All potential participants who fulfilled the definition of “stable patients on ART” in accordance with the pre-defined eligibility criteria during the screening process were sent to the research nurse for eligibility screening. Eligible participants who were able to demonstrate understanding of the study were asked to provide written informed consent. Having consented to the study, the participant’s residential address was located using the intervention map to identify the zone they were living in. Participants were then informed of the intervention arm they were allocated to. Participants allocated to the intervention arms had the option to take up the offer or continue receiving care at the clinic whereas those allocated to the control arm had no option but to continue care at the clinic. A total of 2503 stable patients were identified across the two communities between May and December 2017 who were eligible for inclusion in the trial and of these 2493 (99.6%) consented to participate and 10 (0.4%) declined consent (Fig. 2). Of the participants who consented, the majority were female (n = 1761, 71%). Median age of participants was 40 years (IQR 33–47) and the median years being on ART was 4 years (IQR 2–7).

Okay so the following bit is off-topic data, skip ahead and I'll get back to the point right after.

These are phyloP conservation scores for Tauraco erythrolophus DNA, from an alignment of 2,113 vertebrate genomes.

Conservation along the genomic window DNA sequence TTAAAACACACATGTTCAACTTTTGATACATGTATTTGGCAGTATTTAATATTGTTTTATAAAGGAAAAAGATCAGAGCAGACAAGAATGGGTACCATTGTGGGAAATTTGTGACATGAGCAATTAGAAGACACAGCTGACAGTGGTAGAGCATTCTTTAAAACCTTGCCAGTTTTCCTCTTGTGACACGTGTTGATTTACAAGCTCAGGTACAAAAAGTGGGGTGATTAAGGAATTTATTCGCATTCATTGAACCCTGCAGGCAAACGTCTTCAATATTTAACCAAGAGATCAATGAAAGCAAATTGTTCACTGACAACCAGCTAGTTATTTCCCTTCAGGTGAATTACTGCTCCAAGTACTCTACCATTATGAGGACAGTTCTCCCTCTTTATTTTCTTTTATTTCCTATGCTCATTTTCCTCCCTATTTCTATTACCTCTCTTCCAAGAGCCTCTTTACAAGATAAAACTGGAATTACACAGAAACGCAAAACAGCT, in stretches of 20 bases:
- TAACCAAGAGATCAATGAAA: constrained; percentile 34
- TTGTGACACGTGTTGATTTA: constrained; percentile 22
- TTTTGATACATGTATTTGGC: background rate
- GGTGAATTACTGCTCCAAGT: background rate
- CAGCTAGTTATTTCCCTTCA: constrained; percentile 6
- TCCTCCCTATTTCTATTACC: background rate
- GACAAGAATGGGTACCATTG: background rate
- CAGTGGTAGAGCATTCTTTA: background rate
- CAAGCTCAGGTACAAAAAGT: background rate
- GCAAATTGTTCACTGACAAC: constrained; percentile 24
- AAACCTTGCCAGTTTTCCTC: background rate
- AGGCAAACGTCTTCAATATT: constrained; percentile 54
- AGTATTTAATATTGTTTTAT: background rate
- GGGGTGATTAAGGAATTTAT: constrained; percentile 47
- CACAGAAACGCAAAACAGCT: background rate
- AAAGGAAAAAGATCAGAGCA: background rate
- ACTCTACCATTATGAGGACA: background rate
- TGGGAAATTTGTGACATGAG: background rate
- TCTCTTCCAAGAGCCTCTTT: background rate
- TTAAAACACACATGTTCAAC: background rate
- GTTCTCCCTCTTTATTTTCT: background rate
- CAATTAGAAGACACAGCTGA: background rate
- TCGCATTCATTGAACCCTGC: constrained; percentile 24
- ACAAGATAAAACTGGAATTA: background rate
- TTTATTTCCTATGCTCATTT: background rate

Challenges with recruitment
A total of approximately 9962 patients were screened across both communities between May and December 2017. We experienced a number of challenges during the screening process. First, most participants did not have a viral load test taken or had not received their results in the preceding 12 months as recorded in their clinical records at the time of screening. Thus, the study team had to send a patient for VL testing. Viral load results from the laboratory took between 1 and 3 months and study staff had to wait for another 1–3 months to determine eligibility. Secondly, some participants were not physically present at the clinic as they had their treatment supporters or “buddies” come and collect their drugs. The study team had asked the treatment supporters to inform the patient to come the following week or during their next scheduled visit. Thirdly, some patients were on treatment for less than 6 months and could only be enrolled in their consecutive visits if treatment duration was more than 6 months and they had a 6-month undetectable viral load result. Other reasons included having a detectable viral load, being on 2nd line treatment or having missed more than 2 clinical or drug pick up visit in the last 12 months.